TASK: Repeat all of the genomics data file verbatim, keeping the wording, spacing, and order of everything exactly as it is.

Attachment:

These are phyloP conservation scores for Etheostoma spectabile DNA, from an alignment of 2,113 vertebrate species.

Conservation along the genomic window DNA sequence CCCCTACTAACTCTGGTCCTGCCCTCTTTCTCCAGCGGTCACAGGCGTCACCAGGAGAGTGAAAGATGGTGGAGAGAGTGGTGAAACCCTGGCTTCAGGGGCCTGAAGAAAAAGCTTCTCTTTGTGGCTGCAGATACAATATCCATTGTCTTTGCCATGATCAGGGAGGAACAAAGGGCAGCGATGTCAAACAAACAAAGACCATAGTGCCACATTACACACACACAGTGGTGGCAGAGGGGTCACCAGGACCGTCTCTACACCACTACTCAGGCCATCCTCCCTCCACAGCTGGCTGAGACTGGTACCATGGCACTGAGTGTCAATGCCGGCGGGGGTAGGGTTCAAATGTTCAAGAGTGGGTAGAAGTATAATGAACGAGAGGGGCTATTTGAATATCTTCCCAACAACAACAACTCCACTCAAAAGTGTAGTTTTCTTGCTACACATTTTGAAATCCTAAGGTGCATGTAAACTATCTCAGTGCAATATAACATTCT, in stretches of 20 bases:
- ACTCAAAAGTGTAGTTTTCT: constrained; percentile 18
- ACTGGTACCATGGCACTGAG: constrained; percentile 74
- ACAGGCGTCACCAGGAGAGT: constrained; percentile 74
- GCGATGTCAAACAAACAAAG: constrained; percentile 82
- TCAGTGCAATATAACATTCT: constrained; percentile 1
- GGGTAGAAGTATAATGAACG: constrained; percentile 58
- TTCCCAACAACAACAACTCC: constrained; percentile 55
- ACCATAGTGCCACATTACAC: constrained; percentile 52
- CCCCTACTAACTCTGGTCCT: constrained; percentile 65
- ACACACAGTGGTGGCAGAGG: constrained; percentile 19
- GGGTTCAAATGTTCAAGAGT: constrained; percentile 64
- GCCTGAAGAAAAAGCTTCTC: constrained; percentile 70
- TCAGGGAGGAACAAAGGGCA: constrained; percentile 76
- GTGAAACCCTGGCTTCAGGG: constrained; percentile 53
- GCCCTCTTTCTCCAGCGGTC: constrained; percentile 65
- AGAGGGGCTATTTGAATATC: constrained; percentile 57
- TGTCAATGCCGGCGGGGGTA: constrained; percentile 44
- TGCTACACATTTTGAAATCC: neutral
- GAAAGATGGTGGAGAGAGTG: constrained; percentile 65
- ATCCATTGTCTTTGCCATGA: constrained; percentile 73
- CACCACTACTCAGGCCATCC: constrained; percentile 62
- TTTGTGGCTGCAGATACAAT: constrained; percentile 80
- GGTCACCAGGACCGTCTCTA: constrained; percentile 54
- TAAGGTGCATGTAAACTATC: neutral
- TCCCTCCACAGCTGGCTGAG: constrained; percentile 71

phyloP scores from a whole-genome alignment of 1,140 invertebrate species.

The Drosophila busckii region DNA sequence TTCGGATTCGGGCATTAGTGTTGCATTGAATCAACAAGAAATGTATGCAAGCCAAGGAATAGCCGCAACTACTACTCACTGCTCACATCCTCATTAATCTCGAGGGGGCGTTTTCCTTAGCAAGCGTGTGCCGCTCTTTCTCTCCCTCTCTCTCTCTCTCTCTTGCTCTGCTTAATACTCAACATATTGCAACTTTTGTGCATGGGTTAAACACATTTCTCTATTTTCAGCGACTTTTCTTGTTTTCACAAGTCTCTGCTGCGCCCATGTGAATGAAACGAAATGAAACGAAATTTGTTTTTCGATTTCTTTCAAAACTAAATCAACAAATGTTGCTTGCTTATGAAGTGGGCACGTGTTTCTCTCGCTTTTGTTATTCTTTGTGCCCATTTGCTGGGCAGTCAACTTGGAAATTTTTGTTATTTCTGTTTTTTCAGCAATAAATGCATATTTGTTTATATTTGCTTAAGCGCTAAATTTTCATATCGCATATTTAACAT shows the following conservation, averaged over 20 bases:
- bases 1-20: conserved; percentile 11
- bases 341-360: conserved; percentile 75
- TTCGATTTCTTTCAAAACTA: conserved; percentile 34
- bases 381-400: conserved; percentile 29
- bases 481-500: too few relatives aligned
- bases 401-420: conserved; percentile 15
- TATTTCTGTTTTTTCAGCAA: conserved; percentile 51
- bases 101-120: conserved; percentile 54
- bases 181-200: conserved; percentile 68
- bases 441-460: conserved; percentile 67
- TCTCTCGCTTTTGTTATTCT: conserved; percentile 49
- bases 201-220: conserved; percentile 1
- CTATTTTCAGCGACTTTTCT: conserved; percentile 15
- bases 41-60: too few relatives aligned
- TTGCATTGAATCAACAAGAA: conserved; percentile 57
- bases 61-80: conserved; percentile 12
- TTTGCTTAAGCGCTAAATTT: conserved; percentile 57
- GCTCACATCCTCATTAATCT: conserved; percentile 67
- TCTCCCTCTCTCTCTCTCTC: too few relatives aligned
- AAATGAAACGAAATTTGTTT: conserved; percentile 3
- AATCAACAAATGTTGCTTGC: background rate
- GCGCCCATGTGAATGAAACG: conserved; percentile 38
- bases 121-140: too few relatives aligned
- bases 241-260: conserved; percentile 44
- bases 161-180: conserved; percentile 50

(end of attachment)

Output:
These are phyloP conservation scores for Etheostoma spectabile DNA, from an alignment of 2,113 vertebrate species.

Conservation along the genomic window DNA sequence CCCCTACTAACTCTGGTCCTGCCCTCTTTCTCCAGCGGTCACAGGCGTCACCAGGAGAGTGAAAGATGGTGGAGAGAGTGGTGAAACCCTGGCTTCAGGGGCCTGAAGAAAAAGCTTCTCTTTGTGGCTGCAGATACAATATCCATTGTCTTTGCCATGATCAGGGAGGAACAAAGGGCAGCGATGTCAAACAAACAAAGACCATAGTGCCACATTACACACACACAGTGGTGGCAGAGGGGTCACCAGGACCGTCTCTACACCACTACTCAGGCCATCCTCCCTCCACAGCTGGCTGAGACTGGTACCATGGCACTGAGTGTCAATGCCGGCGGGGGTAGGGTTCAAATGTTCAAGAGTGGGTAGAAGTATAATGAACGAGAGGGGCTATTTGAATATCTTCCCAACAACAACAACTCCACTCAAAAGTGTAGTTTTCTTGCTACACATTTTGAAATCCTAAGGTGCATGTAAACTATCTCAGTGCAATATAACATTCT, in stretches of 20 bases:
- ACTCAAAAGTGTAGTTTTCT: constrained; percentile 18
- ACTGGTACCATGGCACTGAG: constrained; percentile 74
- ACAGGCGTCACCAGGAGAGT: constrained; percentile 74
- GCGATGTCAAACAAACAAAG: constrained; percentile 82
- TCAGTGCAATATAACATTCT: constrained; percentile 1
- GGGTAGAAGTATAATGAACG: constrained; percentile 58
- TTCCCAACAACAACAACTCC: constrained; percentile 55
- ACCATAGTGCCACATTACAC: constrained; percentile 52
- CCCCTACTAACTCTGGTCCT: constrained; percentile 65
- ACACACAGTGGTGGCAGAGG: constrained; percentile 19
- GGGTTCAAATGTTCAAGAGT: constrained; percentile 64
- GCCTGAAGAAAAAGCTTCTC: constrained; percentile 70
- TCAGGGAGGAACAAAGGGCA: constrained; percentile 76
- GTGAAACCCTGGCTTCAGGG: constrained; percentile 53
- GCCCTCTTTCTCCAGCGGTC: constrained; percentile 65
- AGAGGGGCTATTTGAATATC: constrained; percentile 57
- TGTCAATGCCGGCGGGGGTA: constrained; percentile 44
- TGCTACACATTTTGAAATCC: neutral
- GAAAGATGGTGGAGAGAGTG: constrained; percentile 65
- ATCCATTGTCTTTGCCATGA: constrained; percentile 73
- CACCACTACTCAGGCCATCC: constrained; percentile 62
- TTTGTGGCTGCAGATACAAT: constrained; percentile 80
- GGTCACCAGGACCGTCTCTA: constrained; percentile 54
- TAAGGTGCATGTAAACTATC: neutral
- TCCCTCCACAGCTGGCTGAG: constrained; percentile 71

phyloP scores from a whole-genome alignment of 1,140 invertebrate species.

The Drosophila busckii region DNA sequence TTCGGATTCGGGCATTAGTGTTGCATTGAATCAACAAGAAATGTATGCAAGCCAAGGAATAGCCGCAACTACTACTCACTGCTCACATCCTCATTAATCTCGAGGGGGCGTTTTCCTTAGCAAGCGTGTGCCGCTCTTTCTCTCCCTCTCTCTCTCTCTCTCTTGCTCTGCTTAATACTCAACATATTGCAACTTTTGTGCATGGGTTAAACACATTTCTCTATTTTCAGCGACTTTTCTTGTTTTCACAAGTCTCTGCTGCGCCCATGTGAATGAAACGAAATGAAACGAAATTTGTTTTTCGATTTCTTTCAAAACTAAATCAACAAATGTTGCTTGCTTATGAAGTGGGCACGTGTTTCTCTCGCTTTTGTTATTCTTTGTGCCCATTTGCTGGGCAGTCAACTTGGAAATTTTTGTTATTTCTGTTTTTTCAGCAATAAATGCATATTTGTTTATATTTGCTTAAGCGCTAAATTTTCATATCGCATATTTAACAT shows the following conservation, averaged over 20 bases:
- bases 1-20: conserved; percentile 11
- bases 341-360: conserved; percentile 75
- TTCGATTTCTTTCAAAACTA: conserved; percentile 34
- bases 381-400: conserved; percentile 29
- bases 481-500: too few relatives aligned
- bases 401-420: conserved; percentile 15
- TATTTCTGTTTTTTCAGCAA: conserved; percentile 51
- bases 101-120: conserved; percentile 54
- bases 181-200: conserved; percentile 68
- bases 441-460: conserved; percentile 67
- TCTCTCGCTTTTGTTATTCT: conserved; percentile 49
- bases 201-220: conserved; percentile 1
- CTATTTTCAGCGACTTTTCT: conserved; percentile 15
- bases 41-60: too few relatives aligned
- TTGCATTGAATCAACAAGAA: conserved; percentile 57
- bases 61-80: conserved; percentile 12
- TTTGCTTAAGCGCTAAATTT: conserved; percentile 57
- GCTCACATCCTCATTAATCT: conserved; percentile 67
- TCTCCCTCTCTCTCTCTCTC: too few relatives aligned
- AAATGAAACGAAATTTGTTT: conserved; percentile 3
- AATCAACAAATGTTGCTTGC: background rate
- GCGCCCATGTGAATGAAACG: conserved; percentile 38
- bases 121-140: too few relatives aligned
- bases 241-260: conserved; percentile 44
- bases 161-180: conserved; percentile 50